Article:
I’ve been asked a lot of questions about password managers, especially due to the LastPass hack that started in 2022 and was fully disclosed in 2023. Before getting too far into this, let me be clear that I’m still pro password manager. Password managers, while not spelled out in the original Greek, are most certainly part of “the way, the truth, and the life” in John 14:6. LastPass was not compromised because they had poorly written code or because their product was inferior. LastPass was compromised because a software engineer fell for a security trick that tricked him into giving access to his personal computer to a bad actor. The software engineer used his personal computer to access sensitive LastPass data as it was part of his job. Once the bad actors had access to the computer, they were able to steal encrypted backups of LastPass user’s password vaults.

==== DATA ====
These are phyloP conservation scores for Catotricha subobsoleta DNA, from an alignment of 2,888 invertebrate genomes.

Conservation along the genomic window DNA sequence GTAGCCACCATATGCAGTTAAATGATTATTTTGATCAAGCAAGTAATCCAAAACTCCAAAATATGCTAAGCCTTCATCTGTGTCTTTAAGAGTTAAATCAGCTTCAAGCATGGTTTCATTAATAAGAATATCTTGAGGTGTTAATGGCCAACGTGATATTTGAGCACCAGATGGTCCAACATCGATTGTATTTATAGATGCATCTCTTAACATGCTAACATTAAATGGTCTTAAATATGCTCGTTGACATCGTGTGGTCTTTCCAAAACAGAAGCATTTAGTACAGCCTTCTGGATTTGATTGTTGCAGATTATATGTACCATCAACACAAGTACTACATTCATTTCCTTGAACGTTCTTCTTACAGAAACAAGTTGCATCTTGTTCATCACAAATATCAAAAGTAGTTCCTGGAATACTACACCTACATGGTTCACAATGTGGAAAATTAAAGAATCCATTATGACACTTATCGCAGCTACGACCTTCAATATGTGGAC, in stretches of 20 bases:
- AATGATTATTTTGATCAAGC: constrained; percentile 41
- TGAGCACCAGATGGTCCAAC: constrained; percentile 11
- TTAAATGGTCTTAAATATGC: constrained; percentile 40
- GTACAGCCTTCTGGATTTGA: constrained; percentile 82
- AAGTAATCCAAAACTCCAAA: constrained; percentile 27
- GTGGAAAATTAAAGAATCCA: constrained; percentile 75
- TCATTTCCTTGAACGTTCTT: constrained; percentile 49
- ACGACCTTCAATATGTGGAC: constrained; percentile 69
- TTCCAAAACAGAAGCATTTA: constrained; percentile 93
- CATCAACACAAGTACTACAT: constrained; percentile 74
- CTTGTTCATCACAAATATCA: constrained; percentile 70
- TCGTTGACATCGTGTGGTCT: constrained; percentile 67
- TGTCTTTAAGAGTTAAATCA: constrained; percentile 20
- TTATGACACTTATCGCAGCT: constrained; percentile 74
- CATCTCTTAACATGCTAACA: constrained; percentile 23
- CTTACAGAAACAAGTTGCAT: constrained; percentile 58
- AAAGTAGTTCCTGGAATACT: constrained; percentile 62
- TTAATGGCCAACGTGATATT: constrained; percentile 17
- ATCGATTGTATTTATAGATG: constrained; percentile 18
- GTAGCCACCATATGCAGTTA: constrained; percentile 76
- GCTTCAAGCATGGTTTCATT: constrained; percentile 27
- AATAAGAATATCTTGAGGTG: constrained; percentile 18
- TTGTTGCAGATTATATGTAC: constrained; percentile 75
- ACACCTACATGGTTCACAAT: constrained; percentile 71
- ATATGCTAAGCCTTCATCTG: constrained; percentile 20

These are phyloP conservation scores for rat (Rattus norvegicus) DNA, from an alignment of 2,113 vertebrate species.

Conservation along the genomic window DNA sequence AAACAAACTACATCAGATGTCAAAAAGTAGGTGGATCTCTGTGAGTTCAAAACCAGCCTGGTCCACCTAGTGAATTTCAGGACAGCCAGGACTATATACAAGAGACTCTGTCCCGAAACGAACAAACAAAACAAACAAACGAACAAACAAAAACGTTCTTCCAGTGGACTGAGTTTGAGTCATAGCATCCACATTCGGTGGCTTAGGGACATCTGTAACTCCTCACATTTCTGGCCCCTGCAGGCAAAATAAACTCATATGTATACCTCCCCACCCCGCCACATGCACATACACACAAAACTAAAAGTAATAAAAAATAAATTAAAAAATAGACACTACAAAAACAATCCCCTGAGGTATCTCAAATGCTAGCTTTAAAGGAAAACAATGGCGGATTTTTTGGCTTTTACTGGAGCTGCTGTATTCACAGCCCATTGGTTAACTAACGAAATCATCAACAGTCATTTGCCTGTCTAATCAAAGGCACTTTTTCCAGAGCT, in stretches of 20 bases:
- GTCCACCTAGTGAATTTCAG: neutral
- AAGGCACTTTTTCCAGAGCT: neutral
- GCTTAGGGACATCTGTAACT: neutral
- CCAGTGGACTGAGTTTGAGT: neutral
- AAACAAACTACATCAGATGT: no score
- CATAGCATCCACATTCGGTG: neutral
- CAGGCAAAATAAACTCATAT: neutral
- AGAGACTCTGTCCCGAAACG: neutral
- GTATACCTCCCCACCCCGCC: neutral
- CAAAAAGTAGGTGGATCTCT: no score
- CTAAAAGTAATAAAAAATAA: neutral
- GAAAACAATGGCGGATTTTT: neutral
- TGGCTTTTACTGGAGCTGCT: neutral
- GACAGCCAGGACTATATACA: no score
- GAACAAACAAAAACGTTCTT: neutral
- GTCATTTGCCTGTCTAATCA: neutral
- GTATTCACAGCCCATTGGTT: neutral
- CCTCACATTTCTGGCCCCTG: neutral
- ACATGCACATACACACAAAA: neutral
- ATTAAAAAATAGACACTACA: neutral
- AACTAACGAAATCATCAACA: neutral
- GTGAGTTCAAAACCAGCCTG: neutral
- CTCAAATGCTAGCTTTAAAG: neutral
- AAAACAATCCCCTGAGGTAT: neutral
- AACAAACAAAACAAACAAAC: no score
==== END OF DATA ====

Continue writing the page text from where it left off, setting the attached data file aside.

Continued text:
Human Error: the Security Trick That Breached LastPass
While there are a lot of things the LastPass employee should have done differently, it is important to note that LastPass was not breached because a hacker was able to get in through their defenses or bad code. The data breach happened due to human error.
Incidents like this are one reason some are against cloud-based password managers. However, it is important to recognize that human error is everywhere, in cloud-based systems and in non-cloud-based options. Whether your password data is stored in the cloud, or in an encrypted file that only exists on your local computer, human error can make both equally vulnerable due to a security trick. Regardless of which password manager option you choose, it is important that you choose one.